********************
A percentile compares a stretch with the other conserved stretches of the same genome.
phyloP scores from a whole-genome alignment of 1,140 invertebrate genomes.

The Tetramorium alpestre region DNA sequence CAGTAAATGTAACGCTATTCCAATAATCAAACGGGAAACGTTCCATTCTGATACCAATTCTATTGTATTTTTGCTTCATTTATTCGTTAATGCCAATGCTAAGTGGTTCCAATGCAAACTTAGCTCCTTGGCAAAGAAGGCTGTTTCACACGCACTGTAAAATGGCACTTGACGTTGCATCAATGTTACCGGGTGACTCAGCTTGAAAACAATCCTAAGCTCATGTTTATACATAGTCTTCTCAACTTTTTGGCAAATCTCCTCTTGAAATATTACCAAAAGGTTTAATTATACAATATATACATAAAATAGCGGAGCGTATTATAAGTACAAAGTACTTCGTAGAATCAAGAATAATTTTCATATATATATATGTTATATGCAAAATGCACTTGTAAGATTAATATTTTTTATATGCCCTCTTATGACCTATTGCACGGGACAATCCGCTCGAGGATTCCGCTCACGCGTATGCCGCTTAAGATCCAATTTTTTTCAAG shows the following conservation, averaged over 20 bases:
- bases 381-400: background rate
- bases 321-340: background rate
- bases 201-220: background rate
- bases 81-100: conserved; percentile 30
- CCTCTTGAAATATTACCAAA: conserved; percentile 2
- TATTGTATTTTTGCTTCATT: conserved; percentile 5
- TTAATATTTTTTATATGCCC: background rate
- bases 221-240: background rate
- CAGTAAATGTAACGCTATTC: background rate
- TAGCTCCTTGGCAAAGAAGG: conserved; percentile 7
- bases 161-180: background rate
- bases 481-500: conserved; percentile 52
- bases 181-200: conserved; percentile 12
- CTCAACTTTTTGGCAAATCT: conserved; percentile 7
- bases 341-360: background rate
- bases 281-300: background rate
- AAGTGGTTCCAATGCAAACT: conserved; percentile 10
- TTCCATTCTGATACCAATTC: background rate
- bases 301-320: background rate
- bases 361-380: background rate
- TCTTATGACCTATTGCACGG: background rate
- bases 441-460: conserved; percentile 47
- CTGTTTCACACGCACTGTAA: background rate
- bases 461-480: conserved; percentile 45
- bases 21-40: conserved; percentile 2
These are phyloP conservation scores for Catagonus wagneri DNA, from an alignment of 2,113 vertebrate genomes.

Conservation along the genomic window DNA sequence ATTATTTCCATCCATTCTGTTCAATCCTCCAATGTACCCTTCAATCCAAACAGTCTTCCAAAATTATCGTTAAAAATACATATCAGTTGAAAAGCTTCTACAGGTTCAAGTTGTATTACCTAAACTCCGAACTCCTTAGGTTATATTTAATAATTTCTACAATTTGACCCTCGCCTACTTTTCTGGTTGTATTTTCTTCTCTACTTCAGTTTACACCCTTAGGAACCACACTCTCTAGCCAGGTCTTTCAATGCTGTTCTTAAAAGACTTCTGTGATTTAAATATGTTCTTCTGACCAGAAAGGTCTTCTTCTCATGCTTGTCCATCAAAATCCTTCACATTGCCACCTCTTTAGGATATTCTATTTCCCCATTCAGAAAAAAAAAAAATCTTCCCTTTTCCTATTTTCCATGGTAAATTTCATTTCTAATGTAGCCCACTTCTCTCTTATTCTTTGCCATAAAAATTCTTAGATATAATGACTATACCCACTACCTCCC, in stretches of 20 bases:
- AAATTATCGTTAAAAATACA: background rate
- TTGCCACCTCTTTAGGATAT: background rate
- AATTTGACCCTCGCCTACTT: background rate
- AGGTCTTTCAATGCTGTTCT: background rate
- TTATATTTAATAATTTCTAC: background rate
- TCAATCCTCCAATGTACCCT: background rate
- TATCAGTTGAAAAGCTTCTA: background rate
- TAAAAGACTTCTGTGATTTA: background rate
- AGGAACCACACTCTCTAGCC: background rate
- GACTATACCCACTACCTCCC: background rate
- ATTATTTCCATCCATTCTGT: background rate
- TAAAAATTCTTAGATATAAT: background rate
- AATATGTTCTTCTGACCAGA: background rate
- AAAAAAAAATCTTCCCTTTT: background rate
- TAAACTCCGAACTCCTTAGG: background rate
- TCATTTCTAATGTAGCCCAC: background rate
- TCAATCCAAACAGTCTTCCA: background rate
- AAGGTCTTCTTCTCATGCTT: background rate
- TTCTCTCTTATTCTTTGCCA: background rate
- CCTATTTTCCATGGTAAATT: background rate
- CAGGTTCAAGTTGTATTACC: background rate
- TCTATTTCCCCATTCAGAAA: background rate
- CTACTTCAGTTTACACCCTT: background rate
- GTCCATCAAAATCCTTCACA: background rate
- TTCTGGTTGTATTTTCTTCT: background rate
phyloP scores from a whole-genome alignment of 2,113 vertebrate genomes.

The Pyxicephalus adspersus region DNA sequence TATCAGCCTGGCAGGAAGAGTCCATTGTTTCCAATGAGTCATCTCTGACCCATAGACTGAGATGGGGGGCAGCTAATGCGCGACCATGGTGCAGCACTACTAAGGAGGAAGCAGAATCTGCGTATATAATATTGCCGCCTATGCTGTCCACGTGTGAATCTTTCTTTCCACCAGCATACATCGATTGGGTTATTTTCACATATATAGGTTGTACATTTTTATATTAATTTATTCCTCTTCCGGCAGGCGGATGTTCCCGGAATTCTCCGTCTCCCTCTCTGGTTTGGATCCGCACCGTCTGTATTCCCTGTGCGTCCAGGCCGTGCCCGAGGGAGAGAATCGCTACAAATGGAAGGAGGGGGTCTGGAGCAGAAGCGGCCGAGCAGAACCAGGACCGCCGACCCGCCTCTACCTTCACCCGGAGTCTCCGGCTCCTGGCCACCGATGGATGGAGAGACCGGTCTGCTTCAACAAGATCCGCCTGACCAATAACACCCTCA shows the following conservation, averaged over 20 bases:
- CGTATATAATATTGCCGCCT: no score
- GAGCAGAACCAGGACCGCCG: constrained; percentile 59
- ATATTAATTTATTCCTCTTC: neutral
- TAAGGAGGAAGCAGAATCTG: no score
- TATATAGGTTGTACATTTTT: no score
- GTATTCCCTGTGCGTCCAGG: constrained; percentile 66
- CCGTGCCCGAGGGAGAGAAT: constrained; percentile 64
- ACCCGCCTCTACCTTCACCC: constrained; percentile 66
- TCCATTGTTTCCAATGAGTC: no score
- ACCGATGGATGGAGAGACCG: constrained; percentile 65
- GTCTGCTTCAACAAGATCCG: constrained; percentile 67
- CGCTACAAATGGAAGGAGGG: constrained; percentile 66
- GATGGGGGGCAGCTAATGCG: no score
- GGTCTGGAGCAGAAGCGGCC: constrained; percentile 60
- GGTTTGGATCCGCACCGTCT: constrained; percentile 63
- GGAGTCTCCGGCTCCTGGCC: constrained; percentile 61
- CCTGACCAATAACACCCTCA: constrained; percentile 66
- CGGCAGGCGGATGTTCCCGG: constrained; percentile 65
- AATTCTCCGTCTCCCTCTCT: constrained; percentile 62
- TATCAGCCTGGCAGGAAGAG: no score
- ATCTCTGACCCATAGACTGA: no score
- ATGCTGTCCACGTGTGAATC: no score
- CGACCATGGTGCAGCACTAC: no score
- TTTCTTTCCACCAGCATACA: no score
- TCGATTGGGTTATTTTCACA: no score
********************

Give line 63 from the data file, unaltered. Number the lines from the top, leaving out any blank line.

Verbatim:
- GTATTCCCTGTGCGTCCAGG: constrained; percentile 66